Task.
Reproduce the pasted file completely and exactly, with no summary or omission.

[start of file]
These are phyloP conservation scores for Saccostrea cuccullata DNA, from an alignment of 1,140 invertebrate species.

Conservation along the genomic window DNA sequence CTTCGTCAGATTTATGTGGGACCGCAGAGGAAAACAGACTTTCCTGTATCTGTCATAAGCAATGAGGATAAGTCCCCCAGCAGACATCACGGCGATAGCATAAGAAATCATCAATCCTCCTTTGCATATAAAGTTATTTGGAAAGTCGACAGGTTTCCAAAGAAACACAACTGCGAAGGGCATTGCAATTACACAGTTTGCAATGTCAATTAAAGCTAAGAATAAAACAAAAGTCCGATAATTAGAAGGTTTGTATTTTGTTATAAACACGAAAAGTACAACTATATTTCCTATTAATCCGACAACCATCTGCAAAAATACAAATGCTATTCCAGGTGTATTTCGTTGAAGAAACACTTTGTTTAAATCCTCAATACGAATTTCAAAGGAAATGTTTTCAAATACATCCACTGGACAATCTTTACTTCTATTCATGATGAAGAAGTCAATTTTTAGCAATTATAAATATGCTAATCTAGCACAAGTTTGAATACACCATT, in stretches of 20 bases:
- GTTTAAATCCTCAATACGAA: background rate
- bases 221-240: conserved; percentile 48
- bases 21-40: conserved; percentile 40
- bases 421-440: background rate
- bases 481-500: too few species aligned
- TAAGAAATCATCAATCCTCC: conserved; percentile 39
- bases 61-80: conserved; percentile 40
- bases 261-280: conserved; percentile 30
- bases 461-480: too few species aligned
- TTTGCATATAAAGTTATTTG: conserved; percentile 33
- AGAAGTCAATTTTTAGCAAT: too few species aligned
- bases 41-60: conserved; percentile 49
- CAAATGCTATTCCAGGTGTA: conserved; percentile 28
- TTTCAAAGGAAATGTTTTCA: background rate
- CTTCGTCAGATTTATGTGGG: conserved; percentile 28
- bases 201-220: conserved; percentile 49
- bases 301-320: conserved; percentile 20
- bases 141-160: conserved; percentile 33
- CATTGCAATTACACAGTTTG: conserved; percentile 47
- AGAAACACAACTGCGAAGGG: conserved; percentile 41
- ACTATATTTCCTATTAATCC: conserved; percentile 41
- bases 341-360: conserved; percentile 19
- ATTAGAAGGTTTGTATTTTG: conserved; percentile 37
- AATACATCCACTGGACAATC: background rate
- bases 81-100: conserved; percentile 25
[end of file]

These are phyloP conservation scores for Saccostrea cuccullata DNA, from an alignment of 1,140 invertebrate species.

Conservation along the genomic window DNA sequence CTTCGTCAGATTTATGTGGGACCGCAGAGGAAAACAGACTTTCCTGTATCTGTCATAAGCAATGAGGATAAGTCCCCCAGCAGACATCACGGCGATAGCATAAGAAATCATCAATCCTCCTTTGCATATAAAGTTATTTGGAAAGTCGACAGGTTTCCAAAGAAACACAACTGCGAAGGGCATTGCAATTACACAGTTTGCAATGTCAATTAAAGCTAAGAATAAAACAAAAGTCCGATAATTAGAAGGTTTGTATTTTGTTATAAACACGAAAAGTACAACTATATTTCCTATTAATCCGACAACCATCTGCAAAAATACAAATGCTATTCCAGGTGTATTTCGTTGAAGAAACACTTTGTTTAAATCCTCAATACGAATTTCAAAGGAAATGTTTTCAAATACATCCACTGGACAATCTTTACTTCTATTCATGATGAAGAAGTCAATTTTTAGCAATTATAAATATGCTAATCTAGCACAAGTTTGAATACACCATT, in stretches of 20 bases:
- GTTTAAATCCTCAATACGAA: background rate
- bases 221-240: conserved; percentile 48
- bases 21-40: conserved; percentile 40
- bases 421-440: background rate
- bases 481-500: too few species aligned
- TAAGAAATCATCAATCCTCC: conserved; percentile 39
- bases 61-80: conserved; percentile 40
- bases 261-280: conserved; percentile 30
- bases 461-480: too few species aligned
- TTTGCATATAAAGTTATTTG: conserved; percentile 33
- AGAAGTCAATTTTTAGCAAT: too few species aligned
- bases 41-60: conserved; percentile 49
- CAAATGCTATTCCAGGTGTA: conserved; percentile 28
- TTTCAAAGGAAATGTTTTCA: background rate
- CTTCGTCAGATTTATGTGGG: conserved; percentile 28
- bases 201-220: conserved; percentile 49
- bases 301-320: conserved; percentile 20
- bases 141-160: conserved; percentile 33
- CATTGCAATTACACAGTTTG: conserved; percentile 47
- AGAAACACAACTGCGAAGGG: conserved; percentile 41
- ACTATATTTCCTATTAATCC: conserved; percentile 41
- bases 341-360: conserved; percentile 19
- ATTAGAAGGTTTGTATTTTG: conserved; percentile 37
- AATACATCCACTGGACAATC: background rate
- bases 81-100: conserved; percentile 25